let men learn from hence never to write but when it is necessary or useful; to do it with humility and modesty: and to do it on a principle of charity. How widely does Christ diner from men. He writes his divine thoughts in tbe dust; they wish to have theirs cut in marble, and engraved on brass."
Verse 7. He that is without sin] αναμαρτητος meaning the same kind of sin; adultery, fornication, etc. Kypke has largely proved that tbe verb αμαρτανειν is used in this sense by the best Greek writers.
Let him first cast a stone at her.] Or, upon her επ' αυτη. The Jewish method of stoning, according to the rabbins, was as follows: tbe culprit, half naked, the hands tied behind the back, was placed on a scaffold, ten or twelve feet high; the witnesses who stood with her, pushed her off with great force : if she was killed by the fall there was nothing farther done: it she was not, one of the witnesses took up a very large stone, and dashed it upon her breast, which generally was the coup He grace, or finishing stroke. This mode of punishment seems referred to, Matt. 21:44. However, this procedure does not appear to have been always attended to. See Lev. 24:16. and verse 59 of this chapter.
Verse 9. Being convicted by their own conscience] So it is likely they were all guilty of similar crimes.
Beginning at the eldest, even unto the last] απο ων προσβυτερων εως των εσχατων, from the most honourable to those of the least repute. In this sense the words are undoubtedly to be understood.
The woman standing in the midst] But if they all went out, how could she be in the midst ? It is not said that all the people, whom our Lord had been instructing, went out, but only her accusers; see verse 11. The rest undoubtedly continued with their teacher.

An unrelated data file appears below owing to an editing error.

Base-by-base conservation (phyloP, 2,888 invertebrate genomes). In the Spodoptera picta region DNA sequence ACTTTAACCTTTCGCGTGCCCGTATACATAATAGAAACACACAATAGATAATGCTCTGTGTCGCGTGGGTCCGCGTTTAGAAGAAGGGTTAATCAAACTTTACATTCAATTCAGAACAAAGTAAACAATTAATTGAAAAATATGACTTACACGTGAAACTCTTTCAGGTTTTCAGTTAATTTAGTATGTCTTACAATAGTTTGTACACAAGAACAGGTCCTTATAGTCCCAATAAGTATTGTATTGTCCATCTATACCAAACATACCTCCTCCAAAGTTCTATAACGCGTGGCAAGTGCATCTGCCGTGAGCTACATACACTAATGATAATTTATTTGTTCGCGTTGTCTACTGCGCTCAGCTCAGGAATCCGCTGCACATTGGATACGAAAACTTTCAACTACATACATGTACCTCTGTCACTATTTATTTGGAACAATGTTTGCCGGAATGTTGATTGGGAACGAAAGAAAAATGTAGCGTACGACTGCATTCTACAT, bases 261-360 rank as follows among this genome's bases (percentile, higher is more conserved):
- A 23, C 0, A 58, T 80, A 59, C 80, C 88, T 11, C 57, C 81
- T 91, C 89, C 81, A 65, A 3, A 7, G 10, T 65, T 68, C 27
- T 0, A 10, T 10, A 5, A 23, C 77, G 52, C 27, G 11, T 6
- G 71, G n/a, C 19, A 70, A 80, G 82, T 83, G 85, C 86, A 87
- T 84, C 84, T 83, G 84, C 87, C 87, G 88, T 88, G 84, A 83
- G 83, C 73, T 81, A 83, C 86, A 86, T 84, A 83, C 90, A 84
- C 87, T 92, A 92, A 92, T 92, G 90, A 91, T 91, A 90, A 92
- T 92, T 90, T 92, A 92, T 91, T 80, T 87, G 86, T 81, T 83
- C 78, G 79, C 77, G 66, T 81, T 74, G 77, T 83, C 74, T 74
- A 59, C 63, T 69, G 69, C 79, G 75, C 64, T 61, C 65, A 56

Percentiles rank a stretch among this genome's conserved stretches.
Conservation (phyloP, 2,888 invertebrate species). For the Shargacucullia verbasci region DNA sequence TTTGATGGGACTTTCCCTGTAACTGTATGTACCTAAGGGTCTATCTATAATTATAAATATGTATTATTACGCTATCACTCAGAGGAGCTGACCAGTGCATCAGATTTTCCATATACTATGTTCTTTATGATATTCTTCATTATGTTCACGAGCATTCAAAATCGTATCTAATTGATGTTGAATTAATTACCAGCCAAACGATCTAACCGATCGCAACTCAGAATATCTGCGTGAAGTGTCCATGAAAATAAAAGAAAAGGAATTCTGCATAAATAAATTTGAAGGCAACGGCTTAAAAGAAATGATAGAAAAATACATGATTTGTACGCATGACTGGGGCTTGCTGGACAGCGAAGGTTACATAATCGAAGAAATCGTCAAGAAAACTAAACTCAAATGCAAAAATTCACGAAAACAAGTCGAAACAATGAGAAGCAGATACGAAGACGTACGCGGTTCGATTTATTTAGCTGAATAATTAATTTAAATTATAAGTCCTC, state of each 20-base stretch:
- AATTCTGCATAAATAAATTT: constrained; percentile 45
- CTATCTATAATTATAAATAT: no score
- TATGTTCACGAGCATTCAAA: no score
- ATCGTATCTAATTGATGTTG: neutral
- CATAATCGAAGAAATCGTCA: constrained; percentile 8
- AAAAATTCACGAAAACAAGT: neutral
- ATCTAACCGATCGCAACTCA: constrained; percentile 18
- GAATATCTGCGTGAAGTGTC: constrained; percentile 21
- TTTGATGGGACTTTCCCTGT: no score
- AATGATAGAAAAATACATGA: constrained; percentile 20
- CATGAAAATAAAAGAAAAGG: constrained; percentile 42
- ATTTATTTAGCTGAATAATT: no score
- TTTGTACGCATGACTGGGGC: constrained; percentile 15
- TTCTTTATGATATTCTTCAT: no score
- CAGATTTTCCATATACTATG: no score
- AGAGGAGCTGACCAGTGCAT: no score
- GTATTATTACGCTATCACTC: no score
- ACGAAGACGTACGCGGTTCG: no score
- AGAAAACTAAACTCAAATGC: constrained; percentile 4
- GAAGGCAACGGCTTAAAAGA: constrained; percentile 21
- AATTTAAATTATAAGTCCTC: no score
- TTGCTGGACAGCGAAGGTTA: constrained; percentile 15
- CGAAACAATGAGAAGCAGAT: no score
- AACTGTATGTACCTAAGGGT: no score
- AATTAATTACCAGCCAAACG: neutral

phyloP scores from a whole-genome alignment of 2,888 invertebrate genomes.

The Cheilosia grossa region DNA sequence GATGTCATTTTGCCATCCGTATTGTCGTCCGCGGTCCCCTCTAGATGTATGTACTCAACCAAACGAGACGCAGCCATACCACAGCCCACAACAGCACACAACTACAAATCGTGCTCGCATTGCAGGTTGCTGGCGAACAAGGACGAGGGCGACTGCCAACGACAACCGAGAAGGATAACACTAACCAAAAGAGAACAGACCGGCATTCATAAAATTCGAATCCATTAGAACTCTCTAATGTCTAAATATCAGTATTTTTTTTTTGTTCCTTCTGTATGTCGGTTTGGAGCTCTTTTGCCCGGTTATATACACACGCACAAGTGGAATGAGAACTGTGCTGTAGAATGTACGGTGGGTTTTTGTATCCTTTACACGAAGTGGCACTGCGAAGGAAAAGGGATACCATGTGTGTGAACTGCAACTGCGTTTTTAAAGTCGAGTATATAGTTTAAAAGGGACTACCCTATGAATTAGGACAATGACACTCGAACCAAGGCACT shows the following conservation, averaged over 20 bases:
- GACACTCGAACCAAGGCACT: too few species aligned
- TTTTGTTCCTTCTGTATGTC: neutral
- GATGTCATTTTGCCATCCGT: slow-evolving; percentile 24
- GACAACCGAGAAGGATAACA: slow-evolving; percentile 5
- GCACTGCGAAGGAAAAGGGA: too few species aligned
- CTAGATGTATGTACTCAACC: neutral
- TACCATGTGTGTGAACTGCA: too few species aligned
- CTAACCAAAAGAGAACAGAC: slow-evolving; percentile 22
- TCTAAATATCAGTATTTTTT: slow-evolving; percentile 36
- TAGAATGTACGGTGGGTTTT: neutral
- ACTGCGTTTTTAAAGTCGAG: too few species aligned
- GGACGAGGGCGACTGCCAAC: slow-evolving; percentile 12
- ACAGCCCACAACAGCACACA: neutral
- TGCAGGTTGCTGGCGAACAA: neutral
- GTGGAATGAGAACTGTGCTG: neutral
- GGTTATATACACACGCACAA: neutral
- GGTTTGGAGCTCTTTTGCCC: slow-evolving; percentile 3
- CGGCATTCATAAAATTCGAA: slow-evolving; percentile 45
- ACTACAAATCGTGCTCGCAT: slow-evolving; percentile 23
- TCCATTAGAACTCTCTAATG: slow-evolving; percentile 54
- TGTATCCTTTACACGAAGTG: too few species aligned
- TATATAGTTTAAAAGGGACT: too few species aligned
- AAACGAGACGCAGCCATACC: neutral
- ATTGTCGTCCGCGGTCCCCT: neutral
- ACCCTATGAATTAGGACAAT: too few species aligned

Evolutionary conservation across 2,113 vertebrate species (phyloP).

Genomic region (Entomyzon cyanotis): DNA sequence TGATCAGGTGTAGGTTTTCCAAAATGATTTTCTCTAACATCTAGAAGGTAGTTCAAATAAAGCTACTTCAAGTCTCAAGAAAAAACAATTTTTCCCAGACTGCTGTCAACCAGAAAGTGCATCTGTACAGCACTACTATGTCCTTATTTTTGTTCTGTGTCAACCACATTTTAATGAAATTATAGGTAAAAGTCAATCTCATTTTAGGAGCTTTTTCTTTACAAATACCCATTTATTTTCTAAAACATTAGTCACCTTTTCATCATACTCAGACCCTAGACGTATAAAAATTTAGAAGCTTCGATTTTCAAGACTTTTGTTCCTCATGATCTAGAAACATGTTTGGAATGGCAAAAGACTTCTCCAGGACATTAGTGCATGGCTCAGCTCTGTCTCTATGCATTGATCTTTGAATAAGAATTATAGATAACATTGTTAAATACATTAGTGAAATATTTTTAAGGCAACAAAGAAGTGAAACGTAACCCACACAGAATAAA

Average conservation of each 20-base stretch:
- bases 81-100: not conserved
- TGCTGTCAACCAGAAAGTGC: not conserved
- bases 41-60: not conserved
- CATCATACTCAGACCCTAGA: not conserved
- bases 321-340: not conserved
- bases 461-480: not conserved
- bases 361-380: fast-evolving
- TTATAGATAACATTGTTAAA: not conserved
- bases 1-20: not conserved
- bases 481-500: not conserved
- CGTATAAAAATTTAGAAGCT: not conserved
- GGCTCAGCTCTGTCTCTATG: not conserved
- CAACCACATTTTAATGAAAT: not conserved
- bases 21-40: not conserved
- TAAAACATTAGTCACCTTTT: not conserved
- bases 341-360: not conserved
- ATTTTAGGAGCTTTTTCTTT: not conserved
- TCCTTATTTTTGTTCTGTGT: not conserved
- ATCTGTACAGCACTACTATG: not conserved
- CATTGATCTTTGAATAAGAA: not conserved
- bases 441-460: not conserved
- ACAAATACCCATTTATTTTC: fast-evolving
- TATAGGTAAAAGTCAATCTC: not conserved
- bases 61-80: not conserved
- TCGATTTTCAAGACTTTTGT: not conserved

Verse 11. Neither do I condemn thee]
Bishop Pearce says,
"It would have been strange if Jesus, when he was not a magistrate, and had not the witnesses before him to examine them; and when she had not been tried and condemned by the law and legal judges, should have taken upon him to condemn her. This being the case, it appears why Jesus avoided giving an answer to the question of the scribes and Pharisees; and also how little reason there is to conclude from hence, that Christ seems in this case not enough to have discouraged adultery, though he called it a sin.
And yet this opinion took place so early among the Christians, that the reading of this story was industriously avoided in the lessons recited out of the Gospels, in the public service of the churches; as if Jesus' saying / do not condemn thee, had given too much countenance to women guilty of that crime. In consequence of this, as it was never read in the churches, and is now not to be found in any of the Evangelistaria [Lectionaries], and as it was probably marked in the MSS. as a portion not to be read there; this whole story, from verse 1 to verse 11 inclusive, came in length of time, to be left out in some MSS, though in the greater part it is still remaining."
Thus far the judicious and learned Bishop. How the passage stands in all die MSS. hitherto collated, may be seen in Wetstein & Griesbach. After weighing what has been adduced in favour of its authenticity, and seriously considering its state in the MSS. as exhibited in the Var. Led. of Griesbach, I must confess the evidence in its favour does not appear to me to be striking.
Yet I by no means would have it expunged from the text. Its absence from many MSS. and the confused manner in which it appears in others, may be readily accounted for on the principles laid down by Bishop Pearce above.
It may however be necessary to observe, that a very perfect connexion subsists between ver. 52. of chap. 7 and verse 12 of this chapter - all the intermediate verses having been omitted by MSS. of the first antiquity and authority. In some MSS it is found at the end of this Gospel; in others a vacant place is left in this chapter; and in others it is placed after the 21st chapter of Luke. See at the end of this chapter.
Verse 12. Then spake Jesus again unto them] Allowing the story about tbe woman taken in adultery to be authentic, and to stand here in its proper place; we may consider that our Lord having begun to teach the people in the temple, was interrupted by the introduction of this woman by the scribes and Pharisees ; and now having dismissed them and the woman also, he resumes his discourse.